Guest Post From Cathy Smith of Bayfield High School: It Makes Cents to Require Personal Finance
"You never regret a question you ask, but you do regret the questions that you failed to ask." -Anonymous
Cathy Smith is a passionate personal finance teacher and Changemaker from Bayfield High School in Bayfield, WI. She's very humble and understated, so I shall brag for her in the intro: Cathy's work was instrumental in converting her high school to the Gold Standard in financial education. She asked the right questions of the right partners at the right time, and made the graduation requirement happen for her students! As a result, Cathy's school was just the 10th in the nation to receive an NGPF Gold Standard Challenge grant. Congratulations!
Here's Cathy, in her own words, on how it all went down:
Because my journey to get approval for a semester-long personal finance class for graduation was not arduous, it has taken me some time to write this blog post. This is due to the fact that I thought my story was a non-story.
After much reflection, though, it occurred to me that my non-story could motivate someone else to ask this important question that may change the trajectory of many lives in the future.
The question is this: Why don’t we have personal finance as a requirement for graduation? Doesn’t this make ‘cents’?
I was newly back as a teacher at Bayfield High School after a hiatus of 20 years. In the past, I was primarily a Spanish teacher, so teaching personal finance was completely new to me. I remembered listening to programs on public radio about free curriculums on this subject that were available online. After a quick internet search, I hit a gold mine when I discovered Next Gen Personal Finance. Very quickly, I became a passionate personal finance teacher and advocate. I devoured all the information that was on the website and was especially affected by the data regarding the disproportionate number of students of poverty who were required to take personal finance classes, 1 out of 26 in comparison with 1 out of 12 overall. At my school, we have a high percentage of families who receive free and reduced lunches, so that disproportionate ratio hit home for me.
Furthermore, as I talked with colleagues and community members about what I was teaching, more and more people would make the following comments, totally unprovoked; “That should really be a required class,” or, “I wish I would have taken that class in high school.”
This spurred me on to start conversations with my principal and the high school counselor about the possibility of requiring personal finance for graduation. I did my research regarding what other districts in my area were doing, how many credits were already required for graduation, and how Wisconsin compared to other states. During the summer after my first year back at Bayfield, I met with my principal and superintendent about my proposal. Everyone continued to be supportive, with the same kind of "why aren't we already doing this?" reaction.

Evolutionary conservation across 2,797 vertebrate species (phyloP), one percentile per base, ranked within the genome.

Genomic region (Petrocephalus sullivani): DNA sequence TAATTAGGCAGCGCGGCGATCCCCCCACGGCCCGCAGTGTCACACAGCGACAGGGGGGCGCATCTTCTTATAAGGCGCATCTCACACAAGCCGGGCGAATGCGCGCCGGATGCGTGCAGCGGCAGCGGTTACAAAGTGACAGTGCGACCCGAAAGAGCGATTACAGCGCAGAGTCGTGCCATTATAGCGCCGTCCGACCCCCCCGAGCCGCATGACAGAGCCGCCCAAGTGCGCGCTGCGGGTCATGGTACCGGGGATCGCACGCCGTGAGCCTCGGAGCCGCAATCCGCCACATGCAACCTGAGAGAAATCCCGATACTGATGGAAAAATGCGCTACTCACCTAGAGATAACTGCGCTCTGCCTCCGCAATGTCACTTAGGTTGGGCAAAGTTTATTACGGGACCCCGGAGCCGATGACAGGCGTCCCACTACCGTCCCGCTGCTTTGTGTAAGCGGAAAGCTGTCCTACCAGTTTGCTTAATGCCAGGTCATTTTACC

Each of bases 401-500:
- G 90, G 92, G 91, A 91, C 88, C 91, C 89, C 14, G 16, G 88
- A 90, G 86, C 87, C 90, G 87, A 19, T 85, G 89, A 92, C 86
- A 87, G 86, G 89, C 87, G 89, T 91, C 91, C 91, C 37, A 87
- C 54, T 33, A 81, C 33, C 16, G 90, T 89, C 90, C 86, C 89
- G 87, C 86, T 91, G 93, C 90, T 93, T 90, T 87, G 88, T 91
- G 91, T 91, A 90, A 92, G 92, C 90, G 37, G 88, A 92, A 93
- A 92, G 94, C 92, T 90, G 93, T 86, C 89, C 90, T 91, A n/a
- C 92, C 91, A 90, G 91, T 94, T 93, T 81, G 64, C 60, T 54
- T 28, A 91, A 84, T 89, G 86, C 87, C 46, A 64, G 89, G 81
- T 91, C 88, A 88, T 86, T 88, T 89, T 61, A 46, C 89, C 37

The following fall, NGPF came out with their Gold Standard Challenge with the $10,000 grant for high schools to adopt personal finance graduation requirements. I was SO excited. I have done plenty of fun, exciting things in my classroom, but I had never been a teacher who did big picture things that were newsworthy. . . but this was something BIG!
I put together my proposal for the Gold Standard Challenge, and it was accepted. I then talked with key community members to make sure they were on board as well. I presented to the school board that winter, and personal finance was approved as a requirement for graduation!
This year’s incoming freshman will be the first class that will have one semester of personal finance as a graduation requirement. My journey took some extra time and effort, but it went smoothly along the way because required personal finance just makes CENTS! I am very proud of my community for seeing the positive change that can happen with this graduation requirement, and I'm so thankful that we could work together to make this happen.
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